It’s traditional to capitalize certain words in a headline or subheadline. It's a holdover from traditional print media. If you’re going to follow that style, though, you need to create strict guidelines so that your capitalizations make sense and don’t confuse your readership.
An argument again traditional headline capitalization: The style is difficult to read digitally.
We use this phrase to suggest that what we’re talking about is more difficult than we think we’re making it look. And, because the stuff we're talking about is actually really hard, we're much smarter and more experienced than we look.
Except you don't need to say or suggest any of this! If something is hard, say that it's hard (or don't mention it at all. Whatever you do, don't lie.). If it's easy, let it be easy!
And remember: Nobody is looking for the hardest way to do something. Simplify where you can and make it as easy as possible for your reader to do even the most complicated activity.
When you spell, punctuate, or capitalize a brand name incorrectly, you look like a business owner who doesn’t care enough to pay attention to small but important details.
Always google a brand reference to see how that brand styles itself and its products. If you’re having trouble, look for an “about” page or a press release. Both should give you the information you need.
It’s up to you how you style numbers on your website. (To see how I write out numbers on my blog, grab my style guide for free right here.)
No matter what style you choose, though, you should always be consistent. If you want to spell out ages, do it all the time. If you want to write “one year” instead of “1 year,” go for it, but then you should also write out “seven days” instead of “7 days.” See what I did there?
Confession: I’m a pro writer, and I still break contractions down in my mind as I proofread my work. Why? I want to ensure that I’ve selected the correct one.
They’re tricky buggers, contractions! While “it’s” and “they’re” get lots of attention, “there’s” is shunted to the side. Truth be told, though, I see more problems with “there’s” than with any other contraction.
“There’s” is singular. It stands for “there is,” as in “there is one dog begging for a treat.” It’s fine to use if what follows that “s” is a singular entity, but in most cases in blogland, it’s not. Most people use it incorrectly, following “there’s” with something plural, as in, “there’s 15 dogs waiting for ice cream.”
The fix is easy: Add “there’s” to your list of tricky contractions so that you catch improper uses before you hit publish.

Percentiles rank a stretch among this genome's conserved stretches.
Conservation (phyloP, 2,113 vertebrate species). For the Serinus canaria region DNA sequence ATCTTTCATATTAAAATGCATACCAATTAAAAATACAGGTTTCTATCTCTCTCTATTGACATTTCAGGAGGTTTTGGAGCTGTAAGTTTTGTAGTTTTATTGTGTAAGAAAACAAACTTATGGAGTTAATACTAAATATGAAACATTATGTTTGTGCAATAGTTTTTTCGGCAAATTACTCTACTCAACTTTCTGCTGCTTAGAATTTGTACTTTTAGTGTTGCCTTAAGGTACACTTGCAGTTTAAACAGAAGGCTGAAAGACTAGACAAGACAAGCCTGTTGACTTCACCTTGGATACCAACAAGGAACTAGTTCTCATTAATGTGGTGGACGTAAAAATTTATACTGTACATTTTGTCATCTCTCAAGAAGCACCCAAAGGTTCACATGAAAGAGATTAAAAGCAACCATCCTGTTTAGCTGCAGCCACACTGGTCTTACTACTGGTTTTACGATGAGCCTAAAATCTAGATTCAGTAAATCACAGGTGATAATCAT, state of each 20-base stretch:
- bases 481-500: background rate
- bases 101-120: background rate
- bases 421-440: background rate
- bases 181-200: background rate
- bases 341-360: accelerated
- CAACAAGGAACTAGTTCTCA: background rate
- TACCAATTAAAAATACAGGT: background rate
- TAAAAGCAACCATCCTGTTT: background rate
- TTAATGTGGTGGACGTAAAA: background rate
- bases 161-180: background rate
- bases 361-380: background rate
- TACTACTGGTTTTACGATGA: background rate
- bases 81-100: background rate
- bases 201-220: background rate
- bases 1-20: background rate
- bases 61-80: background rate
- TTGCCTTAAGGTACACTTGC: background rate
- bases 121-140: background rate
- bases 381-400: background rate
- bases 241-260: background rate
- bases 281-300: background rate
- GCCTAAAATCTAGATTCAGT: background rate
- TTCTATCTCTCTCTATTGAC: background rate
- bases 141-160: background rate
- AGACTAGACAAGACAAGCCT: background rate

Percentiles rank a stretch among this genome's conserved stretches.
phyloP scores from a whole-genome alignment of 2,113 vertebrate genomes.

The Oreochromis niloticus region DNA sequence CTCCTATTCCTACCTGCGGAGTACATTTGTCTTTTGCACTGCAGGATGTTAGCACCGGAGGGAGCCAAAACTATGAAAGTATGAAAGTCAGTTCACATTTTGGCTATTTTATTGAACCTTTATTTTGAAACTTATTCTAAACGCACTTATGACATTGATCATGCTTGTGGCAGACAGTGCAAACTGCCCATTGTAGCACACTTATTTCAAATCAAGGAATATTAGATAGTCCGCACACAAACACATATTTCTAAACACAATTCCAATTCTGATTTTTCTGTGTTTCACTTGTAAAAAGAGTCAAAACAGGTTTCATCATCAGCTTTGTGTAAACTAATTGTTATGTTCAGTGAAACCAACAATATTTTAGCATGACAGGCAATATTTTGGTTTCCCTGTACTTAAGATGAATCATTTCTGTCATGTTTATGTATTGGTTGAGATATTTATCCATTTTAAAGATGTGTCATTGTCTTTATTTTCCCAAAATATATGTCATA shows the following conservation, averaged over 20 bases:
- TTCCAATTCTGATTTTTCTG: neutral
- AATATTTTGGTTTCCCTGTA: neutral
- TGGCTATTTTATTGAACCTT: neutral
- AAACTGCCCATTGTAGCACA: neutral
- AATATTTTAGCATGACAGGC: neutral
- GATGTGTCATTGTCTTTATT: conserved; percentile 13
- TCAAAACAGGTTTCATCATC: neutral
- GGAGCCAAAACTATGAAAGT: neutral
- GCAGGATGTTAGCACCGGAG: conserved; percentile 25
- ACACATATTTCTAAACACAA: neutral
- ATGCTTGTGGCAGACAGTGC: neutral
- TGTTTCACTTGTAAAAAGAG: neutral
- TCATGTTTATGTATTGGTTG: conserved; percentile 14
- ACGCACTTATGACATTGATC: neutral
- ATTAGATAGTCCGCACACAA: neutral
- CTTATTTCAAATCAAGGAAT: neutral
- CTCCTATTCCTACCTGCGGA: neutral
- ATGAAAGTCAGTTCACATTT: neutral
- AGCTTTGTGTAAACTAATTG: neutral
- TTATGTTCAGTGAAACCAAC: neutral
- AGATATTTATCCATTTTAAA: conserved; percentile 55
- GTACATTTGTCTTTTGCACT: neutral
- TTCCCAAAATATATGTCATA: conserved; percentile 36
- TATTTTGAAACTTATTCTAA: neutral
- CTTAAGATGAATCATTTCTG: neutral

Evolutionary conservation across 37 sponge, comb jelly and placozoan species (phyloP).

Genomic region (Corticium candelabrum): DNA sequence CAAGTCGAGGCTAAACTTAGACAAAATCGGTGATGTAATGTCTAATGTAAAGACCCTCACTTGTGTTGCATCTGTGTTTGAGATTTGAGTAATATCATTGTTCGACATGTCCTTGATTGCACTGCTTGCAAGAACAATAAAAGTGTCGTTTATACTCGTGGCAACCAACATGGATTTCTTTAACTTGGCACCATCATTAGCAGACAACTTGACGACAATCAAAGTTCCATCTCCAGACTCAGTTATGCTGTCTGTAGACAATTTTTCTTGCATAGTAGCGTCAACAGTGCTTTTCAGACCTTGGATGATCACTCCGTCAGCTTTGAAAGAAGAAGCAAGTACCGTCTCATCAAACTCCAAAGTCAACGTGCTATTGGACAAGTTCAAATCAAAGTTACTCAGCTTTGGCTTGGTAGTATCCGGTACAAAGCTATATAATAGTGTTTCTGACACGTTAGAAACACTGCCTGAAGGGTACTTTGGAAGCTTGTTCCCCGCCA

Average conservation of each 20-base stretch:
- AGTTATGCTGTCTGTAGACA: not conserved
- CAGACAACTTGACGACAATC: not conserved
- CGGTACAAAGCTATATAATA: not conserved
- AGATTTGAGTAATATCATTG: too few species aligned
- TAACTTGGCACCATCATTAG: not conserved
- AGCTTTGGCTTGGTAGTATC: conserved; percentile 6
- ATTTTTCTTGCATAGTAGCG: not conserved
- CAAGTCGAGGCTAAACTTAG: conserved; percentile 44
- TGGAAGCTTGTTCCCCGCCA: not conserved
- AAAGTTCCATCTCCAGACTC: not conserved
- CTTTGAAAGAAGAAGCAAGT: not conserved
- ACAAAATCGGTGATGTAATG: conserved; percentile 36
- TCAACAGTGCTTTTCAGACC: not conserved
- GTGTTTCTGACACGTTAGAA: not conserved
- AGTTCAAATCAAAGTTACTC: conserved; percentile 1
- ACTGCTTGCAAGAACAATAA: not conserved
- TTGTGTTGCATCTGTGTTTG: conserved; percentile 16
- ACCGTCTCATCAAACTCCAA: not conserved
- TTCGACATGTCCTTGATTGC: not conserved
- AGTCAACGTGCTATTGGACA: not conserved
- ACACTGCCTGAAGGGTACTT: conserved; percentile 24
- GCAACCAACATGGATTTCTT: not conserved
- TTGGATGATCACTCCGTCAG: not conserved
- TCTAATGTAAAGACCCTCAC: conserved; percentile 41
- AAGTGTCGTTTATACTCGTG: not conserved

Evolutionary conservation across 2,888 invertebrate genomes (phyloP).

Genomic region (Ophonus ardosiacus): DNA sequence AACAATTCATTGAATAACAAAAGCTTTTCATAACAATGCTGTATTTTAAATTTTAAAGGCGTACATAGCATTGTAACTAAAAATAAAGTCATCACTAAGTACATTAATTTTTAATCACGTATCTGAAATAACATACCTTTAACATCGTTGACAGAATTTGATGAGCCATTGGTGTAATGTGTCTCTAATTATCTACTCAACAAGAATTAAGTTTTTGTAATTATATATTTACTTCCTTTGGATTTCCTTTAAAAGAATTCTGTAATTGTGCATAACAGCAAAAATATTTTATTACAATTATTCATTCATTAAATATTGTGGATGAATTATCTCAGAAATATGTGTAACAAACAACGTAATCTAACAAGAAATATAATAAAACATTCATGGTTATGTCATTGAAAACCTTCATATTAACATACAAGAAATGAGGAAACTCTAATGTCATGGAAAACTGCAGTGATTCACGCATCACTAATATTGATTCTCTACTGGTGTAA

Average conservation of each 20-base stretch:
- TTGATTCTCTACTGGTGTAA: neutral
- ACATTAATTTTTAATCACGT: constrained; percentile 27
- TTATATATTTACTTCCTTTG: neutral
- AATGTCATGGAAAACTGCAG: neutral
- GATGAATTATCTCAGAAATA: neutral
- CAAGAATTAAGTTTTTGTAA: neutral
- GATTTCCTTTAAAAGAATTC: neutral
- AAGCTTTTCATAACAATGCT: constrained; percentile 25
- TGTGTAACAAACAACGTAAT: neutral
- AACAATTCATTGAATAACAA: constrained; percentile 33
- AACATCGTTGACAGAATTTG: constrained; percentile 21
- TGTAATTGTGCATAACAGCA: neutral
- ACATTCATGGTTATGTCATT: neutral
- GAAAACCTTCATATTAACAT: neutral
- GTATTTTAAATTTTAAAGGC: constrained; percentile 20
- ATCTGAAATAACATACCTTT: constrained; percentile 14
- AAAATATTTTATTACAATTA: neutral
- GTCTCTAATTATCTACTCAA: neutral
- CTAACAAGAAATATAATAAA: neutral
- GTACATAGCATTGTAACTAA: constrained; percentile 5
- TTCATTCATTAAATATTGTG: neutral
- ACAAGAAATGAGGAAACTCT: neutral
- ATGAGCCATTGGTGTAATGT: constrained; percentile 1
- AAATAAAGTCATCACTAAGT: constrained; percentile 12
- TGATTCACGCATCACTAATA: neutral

Quotation marks are slippery, I know. Some punctuation goes inside them always. Some punctuation goes outside of them sometimes. Sometimes it feels like you are destined to get it wrong, right? Not with periods. Periods always go inside quotation marks. If you’re at the end of a sentence, move that period inside those wiggly lines every single time.
You run a blogging business so you can help people, right? Right. Writing vague directions, like “don’t do this stupid think too much” or “it’s OK to do this sometimes,” isn’t as helpful as it could be.
All of these words and phrases—and others like them—are relative. What’s “a lot” to someone is “too little” to another. When you can, be specific. Give your readers numbers and frequencies, even if they’re estimates.
Y’all, what is up with the slash? Keep those suckers in web address and code, where they belong. Why? Because when you use a slash in running copy—a paragraph, a headline—you force the reader’s eye to pause and translate that slash into a word. When the reader pauses unnaturally to figure out what you’re trying to say, they aren’t focusing on whatever lesson you’re trying to teach them. That ain’t good.
If you’re tempted to use it in a “singer/songwriter” way, remember the word “multihyphenate.” Use hyphens, as in: “singer-songwriter.”
If you’re casually dropping it in, write the darn sentence out. “People/things” should be written as “people and things.”
An exception: If you’re using it to reference pop culture. I’ll use it occasionally as /hug, which comes from my old AOL chat room days.
My name is Brittany, but my friends and clients call me "Britt." Online small business owners hire me to create content strategies and write their blog posts, email newsletters, and social media updates. I work with bosses around the world from the marshes of Charleston, S.C.